In Part One, I had conceived of a single chapter that would address the modern management of red wolves. Oh, how naive! One chapter is laughable! After visiting the field team twice, I realized that the best way to cover their work was to break it up into seasons. At first, I still thought I could do this in one long chapter; I’d just break it up into sections. But after following the biologists around for four days during their spring field season when they find all the wild dens and take blood samples from all the wild pups, and then trying to write a mere quarter of a chapter about this work, I realized what a joke of an endeavor it was. My “quarter of a chapter” was a full chapter. The same thing happened when I returned for their fall trapping season, when they target animals whose radio collars are failing, to replace the batteries (among other things). The organic nature of the field research and writing showed me that, clearly, each season needed its own chapter.
Of course, stubborn as I am, I’d written three of these chapters as a single chapter before I finally split them up and wrote the the fourth chapter separately. For the umpteenth time, I renumbered the table of contents… the four chapters I’d envisioned for Part One, which includes more than just the seasonal field work, had multiplied like Star Trek tribbles into seven.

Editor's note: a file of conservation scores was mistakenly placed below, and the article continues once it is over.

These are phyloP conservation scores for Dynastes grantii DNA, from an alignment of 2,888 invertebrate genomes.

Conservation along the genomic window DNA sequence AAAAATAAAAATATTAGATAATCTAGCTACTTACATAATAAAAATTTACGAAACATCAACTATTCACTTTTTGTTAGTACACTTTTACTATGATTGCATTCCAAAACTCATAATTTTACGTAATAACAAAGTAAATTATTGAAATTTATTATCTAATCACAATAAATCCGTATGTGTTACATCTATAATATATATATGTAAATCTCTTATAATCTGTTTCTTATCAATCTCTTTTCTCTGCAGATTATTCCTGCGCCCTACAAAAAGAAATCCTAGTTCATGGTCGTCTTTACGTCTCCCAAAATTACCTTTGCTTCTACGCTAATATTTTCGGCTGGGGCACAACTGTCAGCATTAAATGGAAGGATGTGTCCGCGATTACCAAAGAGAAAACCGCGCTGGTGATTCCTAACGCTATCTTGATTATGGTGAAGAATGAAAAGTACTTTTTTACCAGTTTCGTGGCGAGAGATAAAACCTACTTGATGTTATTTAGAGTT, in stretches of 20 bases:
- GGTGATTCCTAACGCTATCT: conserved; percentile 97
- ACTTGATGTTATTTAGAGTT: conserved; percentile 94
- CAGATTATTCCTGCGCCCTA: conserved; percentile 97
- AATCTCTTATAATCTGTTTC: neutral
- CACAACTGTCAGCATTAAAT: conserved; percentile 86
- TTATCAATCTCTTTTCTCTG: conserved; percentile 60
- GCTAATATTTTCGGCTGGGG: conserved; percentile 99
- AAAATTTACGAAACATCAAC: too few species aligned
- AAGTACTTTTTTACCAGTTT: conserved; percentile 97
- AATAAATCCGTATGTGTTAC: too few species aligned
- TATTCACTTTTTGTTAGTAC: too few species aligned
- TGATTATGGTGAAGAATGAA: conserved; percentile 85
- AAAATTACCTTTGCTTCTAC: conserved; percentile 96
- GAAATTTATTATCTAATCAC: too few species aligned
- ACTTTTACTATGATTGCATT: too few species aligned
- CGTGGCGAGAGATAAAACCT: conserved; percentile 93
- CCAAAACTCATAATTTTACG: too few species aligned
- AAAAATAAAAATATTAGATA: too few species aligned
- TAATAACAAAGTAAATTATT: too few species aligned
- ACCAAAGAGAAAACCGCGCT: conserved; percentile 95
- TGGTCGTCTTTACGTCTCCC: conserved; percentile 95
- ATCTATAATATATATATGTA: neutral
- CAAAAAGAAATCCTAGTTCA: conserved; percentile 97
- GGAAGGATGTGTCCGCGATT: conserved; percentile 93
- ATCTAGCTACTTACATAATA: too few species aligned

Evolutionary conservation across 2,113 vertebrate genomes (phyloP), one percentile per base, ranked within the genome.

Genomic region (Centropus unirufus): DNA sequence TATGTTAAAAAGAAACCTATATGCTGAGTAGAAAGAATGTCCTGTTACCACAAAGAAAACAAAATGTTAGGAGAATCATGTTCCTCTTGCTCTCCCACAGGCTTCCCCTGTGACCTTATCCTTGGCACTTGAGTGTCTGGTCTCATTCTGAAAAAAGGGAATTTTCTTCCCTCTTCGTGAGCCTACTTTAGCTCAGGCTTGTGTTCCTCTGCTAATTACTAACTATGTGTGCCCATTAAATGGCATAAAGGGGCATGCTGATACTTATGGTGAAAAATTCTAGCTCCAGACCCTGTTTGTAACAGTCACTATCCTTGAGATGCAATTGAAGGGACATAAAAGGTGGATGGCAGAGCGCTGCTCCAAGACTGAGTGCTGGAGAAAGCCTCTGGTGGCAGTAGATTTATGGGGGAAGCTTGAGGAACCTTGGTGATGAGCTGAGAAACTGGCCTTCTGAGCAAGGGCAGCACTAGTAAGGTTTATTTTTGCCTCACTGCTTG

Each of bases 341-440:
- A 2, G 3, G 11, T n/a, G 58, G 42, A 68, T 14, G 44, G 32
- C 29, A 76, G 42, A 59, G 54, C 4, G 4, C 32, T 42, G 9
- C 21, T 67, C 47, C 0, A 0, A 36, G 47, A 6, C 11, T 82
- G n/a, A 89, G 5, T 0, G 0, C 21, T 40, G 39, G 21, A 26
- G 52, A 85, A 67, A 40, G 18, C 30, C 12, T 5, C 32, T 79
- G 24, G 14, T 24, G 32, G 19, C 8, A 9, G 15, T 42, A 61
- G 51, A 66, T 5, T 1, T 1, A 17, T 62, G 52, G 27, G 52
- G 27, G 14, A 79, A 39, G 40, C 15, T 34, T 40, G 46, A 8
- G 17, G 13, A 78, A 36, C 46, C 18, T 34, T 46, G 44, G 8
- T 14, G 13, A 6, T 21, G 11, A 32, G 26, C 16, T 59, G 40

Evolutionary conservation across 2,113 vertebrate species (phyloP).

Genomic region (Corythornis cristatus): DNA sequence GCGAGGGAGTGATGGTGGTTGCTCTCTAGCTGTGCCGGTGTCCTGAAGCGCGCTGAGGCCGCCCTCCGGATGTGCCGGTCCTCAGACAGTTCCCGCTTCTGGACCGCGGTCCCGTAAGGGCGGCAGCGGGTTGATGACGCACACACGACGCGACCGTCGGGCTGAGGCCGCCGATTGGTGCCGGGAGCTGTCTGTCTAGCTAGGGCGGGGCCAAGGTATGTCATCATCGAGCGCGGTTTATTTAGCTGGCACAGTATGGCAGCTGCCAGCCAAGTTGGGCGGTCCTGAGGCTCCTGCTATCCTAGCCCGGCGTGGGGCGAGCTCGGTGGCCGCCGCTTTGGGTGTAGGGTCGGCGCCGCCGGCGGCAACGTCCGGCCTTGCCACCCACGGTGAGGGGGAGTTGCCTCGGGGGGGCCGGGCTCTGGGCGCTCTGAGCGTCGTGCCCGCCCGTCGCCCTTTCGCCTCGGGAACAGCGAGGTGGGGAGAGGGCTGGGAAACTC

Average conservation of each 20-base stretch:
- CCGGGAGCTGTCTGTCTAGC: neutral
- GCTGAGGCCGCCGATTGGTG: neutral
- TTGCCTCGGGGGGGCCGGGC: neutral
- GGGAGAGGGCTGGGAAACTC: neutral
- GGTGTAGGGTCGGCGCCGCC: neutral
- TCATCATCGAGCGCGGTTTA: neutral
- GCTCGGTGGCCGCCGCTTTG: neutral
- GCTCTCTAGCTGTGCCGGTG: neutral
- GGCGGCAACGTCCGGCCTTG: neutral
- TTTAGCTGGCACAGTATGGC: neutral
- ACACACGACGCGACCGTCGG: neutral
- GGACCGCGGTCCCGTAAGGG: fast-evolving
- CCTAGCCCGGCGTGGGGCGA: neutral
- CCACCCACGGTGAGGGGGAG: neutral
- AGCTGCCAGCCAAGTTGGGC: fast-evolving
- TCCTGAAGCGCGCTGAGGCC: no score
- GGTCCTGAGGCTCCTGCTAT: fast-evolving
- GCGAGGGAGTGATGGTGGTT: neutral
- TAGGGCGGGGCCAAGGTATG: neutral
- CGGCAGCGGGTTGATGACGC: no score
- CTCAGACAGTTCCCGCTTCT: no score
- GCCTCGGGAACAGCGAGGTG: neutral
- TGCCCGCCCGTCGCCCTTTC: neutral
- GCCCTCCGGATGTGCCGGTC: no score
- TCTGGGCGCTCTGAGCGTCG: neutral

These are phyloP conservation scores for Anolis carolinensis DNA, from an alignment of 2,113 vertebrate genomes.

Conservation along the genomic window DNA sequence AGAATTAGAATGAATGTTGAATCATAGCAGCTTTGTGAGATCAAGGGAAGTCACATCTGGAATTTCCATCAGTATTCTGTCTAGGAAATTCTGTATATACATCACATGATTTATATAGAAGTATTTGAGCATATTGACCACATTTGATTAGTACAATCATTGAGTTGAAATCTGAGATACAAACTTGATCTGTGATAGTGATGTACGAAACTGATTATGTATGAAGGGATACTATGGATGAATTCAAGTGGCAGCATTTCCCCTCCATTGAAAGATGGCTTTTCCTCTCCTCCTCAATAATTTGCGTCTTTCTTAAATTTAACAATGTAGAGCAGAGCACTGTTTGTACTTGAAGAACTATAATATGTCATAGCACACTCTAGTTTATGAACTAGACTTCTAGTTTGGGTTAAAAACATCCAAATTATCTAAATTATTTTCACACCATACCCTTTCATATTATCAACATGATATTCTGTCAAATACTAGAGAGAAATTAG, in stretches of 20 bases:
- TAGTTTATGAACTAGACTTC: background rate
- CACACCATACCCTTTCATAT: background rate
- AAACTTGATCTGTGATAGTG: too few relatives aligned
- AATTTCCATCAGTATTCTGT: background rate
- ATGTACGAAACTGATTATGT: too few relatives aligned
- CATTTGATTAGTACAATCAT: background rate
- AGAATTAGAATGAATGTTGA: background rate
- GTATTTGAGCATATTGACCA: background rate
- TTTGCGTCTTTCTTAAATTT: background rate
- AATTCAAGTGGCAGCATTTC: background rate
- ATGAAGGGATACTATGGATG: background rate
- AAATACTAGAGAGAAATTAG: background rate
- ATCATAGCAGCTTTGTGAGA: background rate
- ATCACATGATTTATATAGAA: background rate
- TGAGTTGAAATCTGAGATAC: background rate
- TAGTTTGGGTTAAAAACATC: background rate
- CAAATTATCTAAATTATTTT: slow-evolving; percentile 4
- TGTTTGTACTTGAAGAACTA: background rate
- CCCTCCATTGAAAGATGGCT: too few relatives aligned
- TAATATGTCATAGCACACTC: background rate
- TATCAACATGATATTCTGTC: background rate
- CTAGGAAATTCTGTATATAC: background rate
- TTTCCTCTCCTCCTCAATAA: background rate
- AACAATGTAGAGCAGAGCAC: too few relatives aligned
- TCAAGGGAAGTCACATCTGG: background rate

Riding the writing rhythm equalled unparalleled productivity
Once I finished Part One, I was actually half-way done with the book’s first draft in terms of the word count, but a third of the way through it according to the major divisions of the content. Somewhere around chapter four I developed a rhythm to the writing and the work. I’d already compiled 80 percent of the research I needed for the whole book, thanks to my anchorless and rudderless attempt at starting chapter one with no clue what I was doing. And I’d developed a system of indexing my research notes so that I could quickly and easily find what I needed according to whichever chapter I was working on. But hitting a stride with the writing style–and sticking to a schedule—made it all gel.
I struggled with the writing style at first because this was my first book, and let’s just say that writing a newspaper story for the Observer, or a wildlife story for a magazine, takes a very different flavor. Especially when it comes to dialogue and quotes. When writing about the field work I observed, I attempted to make certain scenes have a cinematic quality. I wanted readers to feel like they were there with me and the biologists when we found a wolf injured in a trap in the woods, or when we found a pile of puppies in a den after searching for it in bramble and briers for three days straight. This meant learning to craft dialogue.